Wednesday, January 14, 2015

Replay ruins everything

At some point during almost every football game Noel and I watched this season, he had to endure the same rant from me. It's the replay rant. There are ancillary rants, but they are all related to the replay rant. I can sum it up with the title of this post, although of course there are so many nuances.

Here are some of the things replay has ruined:

  1. Pace. It's very possible that replay is what prevented Oregon from competing in the national championship on Monday.
  2. Refereeing. All calls are provisional now. I even heard the color announcer Monday night praising the referees for making a call precisely to provoke a review so they could see what really happened.
  3. The rulebook. The infamous Calvin Johnson rule is only one example. Verities on which I have built my life -- the ground cannot cause a fumble, for instance -- are now subordinate to bizarre standards that stretch the definitions of "catch," "fumble," "possession," and even "move" into absurdity.
  4. Touchdowns. Even though the new rules require players to "control the ball" all the way through their fall to the ground and beyond, the "break the plane" standard for touchdowns means that as soon as the ball pierces that barrier, nothing that happens thereafter matters. Players shove the ball toward the plane knowing that even if it leaves their hands, they still score.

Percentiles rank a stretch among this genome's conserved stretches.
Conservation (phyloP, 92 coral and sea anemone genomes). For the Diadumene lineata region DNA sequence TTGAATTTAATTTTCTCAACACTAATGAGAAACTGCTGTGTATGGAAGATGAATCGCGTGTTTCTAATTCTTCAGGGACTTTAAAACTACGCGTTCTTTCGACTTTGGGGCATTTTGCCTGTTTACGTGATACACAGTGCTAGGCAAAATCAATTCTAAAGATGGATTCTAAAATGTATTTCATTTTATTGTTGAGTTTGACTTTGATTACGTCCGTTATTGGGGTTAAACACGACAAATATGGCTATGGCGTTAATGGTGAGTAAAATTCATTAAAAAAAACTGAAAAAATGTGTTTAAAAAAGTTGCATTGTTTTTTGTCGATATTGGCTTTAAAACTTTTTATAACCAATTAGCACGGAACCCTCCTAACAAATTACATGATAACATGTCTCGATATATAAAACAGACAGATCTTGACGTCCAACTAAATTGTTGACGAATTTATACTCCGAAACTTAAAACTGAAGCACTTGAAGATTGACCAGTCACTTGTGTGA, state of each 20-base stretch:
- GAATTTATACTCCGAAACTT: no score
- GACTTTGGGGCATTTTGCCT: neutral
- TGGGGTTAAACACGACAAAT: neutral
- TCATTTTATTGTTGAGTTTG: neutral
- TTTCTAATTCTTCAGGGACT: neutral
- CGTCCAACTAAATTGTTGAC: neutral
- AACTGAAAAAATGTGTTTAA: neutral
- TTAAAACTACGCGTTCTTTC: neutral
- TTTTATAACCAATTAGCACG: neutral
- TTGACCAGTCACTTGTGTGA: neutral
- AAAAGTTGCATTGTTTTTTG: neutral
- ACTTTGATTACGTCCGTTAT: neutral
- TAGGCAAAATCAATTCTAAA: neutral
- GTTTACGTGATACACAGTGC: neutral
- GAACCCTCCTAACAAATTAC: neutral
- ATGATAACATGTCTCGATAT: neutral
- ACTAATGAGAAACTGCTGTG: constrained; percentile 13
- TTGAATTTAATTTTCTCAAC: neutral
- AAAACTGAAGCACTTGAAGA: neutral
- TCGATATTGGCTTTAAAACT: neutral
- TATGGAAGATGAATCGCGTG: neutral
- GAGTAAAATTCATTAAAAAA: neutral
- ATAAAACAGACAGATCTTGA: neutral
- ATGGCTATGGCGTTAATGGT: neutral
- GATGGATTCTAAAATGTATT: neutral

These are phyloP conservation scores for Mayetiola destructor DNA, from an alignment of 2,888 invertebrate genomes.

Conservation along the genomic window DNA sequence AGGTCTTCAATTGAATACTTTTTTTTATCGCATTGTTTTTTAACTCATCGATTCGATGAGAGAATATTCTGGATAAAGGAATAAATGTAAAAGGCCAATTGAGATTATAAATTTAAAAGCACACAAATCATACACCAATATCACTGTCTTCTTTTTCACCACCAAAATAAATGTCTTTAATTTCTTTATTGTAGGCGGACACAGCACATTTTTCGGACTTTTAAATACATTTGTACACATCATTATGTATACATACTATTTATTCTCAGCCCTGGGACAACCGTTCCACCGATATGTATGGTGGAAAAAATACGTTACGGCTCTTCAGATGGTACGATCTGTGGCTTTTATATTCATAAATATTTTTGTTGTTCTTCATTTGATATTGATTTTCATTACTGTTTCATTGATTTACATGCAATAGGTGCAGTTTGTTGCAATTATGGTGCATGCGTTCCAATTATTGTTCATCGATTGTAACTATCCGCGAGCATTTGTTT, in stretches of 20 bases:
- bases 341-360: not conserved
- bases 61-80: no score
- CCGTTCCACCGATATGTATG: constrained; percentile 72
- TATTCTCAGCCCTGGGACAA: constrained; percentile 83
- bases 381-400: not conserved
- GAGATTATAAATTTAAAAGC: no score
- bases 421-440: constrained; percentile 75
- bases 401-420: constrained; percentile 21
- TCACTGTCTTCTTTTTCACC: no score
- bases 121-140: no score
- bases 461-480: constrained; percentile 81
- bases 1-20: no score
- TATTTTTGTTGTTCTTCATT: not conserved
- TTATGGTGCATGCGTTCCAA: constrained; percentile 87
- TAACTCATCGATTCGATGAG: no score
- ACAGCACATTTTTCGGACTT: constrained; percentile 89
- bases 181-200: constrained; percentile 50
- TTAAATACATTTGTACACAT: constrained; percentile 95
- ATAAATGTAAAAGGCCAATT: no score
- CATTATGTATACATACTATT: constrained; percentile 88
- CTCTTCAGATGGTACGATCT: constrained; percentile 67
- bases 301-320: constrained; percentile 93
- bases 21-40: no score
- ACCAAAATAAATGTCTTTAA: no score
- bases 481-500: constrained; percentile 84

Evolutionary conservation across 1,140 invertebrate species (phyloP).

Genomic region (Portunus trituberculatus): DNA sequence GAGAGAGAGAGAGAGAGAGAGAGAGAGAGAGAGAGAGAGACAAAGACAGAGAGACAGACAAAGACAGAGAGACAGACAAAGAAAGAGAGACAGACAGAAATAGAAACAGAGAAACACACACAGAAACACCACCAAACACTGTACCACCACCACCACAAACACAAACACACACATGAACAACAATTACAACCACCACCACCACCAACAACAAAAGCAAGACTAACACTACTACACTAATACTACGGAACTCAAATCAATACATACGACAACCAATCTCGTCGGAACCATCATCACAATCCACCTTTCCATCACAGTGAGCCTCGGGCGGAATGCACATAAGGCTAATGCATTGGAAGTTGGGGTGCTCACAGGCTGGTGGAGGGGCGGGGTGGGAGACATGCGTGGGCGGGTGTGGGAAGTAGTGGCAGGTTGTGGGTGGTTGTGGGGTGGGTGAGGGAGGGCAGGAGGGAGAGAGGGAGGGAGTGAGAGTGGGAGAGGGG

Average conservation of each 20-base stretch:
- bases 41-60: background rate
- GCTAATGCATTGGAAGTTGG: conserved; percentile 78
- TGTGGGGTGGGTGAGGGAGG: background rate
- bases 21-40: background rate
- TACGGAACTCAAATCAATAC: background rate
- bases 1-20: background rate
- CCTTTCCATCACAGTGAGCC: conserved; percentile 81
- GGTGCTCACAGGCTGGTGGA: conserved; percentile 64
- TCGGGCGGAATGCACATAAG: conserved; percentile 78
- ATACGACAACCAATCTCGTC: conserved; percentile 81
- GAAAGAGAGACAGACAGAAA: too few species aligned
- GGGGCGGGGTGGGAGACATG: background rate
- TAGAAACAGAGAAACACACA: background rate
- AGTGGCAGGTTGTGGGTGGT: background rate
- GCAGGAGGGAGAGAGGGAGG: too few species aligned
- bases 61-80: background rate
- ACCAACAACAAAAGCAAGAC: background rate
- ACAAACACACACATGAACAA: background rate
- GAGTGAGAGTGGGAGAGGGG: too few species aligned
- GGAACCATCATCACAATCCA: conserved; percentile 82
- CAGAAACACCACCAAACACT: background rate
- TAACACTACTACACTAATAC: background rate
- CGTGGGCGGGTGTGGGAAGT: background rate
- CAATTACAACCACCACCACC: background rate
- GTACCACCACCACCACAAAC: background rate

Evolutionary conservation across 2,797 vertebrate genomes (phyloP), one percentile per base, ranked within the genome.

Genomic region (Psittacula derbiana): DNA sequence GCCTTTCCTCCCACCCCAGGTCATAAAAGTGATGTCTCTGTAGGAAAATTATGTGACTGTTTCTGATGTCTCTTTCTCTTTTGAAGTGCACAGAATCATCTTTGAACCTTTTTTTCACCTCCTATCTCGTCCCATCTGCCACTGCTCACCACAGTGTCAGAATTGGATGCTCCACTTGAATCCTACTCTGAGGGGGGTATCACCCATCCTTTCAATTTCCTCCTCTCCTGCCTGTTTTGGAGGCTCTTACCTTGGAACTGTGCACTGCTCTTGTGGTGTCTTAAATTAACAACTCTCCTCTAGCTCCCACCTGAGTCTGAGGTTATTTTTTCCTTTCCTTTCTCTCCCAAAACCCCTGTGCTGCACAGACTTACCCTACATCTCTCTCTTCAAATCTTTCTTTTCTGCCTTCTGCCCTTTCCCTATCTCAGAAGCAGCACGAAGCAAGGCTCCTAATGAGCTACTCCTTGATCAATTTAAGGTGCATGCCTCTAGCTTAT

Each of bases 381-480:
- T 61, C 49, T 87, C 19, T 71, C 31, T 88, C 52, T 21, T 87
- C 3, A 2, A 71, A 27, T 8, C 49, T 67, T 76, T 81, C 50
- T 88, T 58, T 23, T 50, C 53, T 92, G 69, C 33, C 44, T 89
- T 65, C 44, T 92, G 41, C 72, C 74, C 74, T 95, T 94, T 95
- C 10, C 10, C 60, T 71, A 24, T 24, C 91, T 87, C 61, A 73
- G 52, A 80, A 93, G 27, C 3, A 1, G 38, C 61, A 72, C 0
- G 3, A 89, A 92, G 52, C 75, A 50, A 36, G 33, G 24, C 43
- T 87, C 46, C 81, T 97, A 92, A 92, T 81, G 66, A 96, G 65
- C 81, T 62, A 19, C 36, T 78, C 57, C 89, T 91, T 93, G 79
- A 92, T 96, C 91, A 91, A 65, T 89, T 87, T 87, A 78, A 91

5. Consequences. Coaches have challenges, which was supposed to keep the play moving on the field so that every incident wasn't litigated in replay. But now referees call for reviews much more often than coaches, and certain plays are automatically reviewed, so the coaches don't have to make those calculations about whether it's worth it to challenge.
Tennis is the only sport I know where replay -- in the form of the Cyclops -- has actually improved the game, helping the officials "get it right" without destroying the athletes' pacing and provoking an infinite regress of arguments. Baseball is moving in football's direction, even after only one season; the idea that a replay of a close play at first is more likely to yield the truth than the ump watching the foot and listening for the ball to hit the glove is a fantasy. And it's a dangerous one -- a fantasy that insists that higher frame rates and better definition and more detailed rules will result in more justice, when what it actually does is disintegrate the event under examination until it is completely lost.

If I ever teach that class on philosophy of sports again, I'm going to hold a class full of students hostage with that rant. I hope somebody in the league offices is wise and powerful enough to ski off this slippery slope before then.

1 comment:

Pilgrim said...

As much as I hate to see any of my teams lose on an erroneous call, I believe that they all even out in the end.

I too detest the break in the pace of the game. The only thing that makes me sadder is that official with the red sleeve (I guess they still do that) that holds up play until the TV commercials are done. Just watching everyone wait for that signal is frustrating to say the least.

Let 'em play...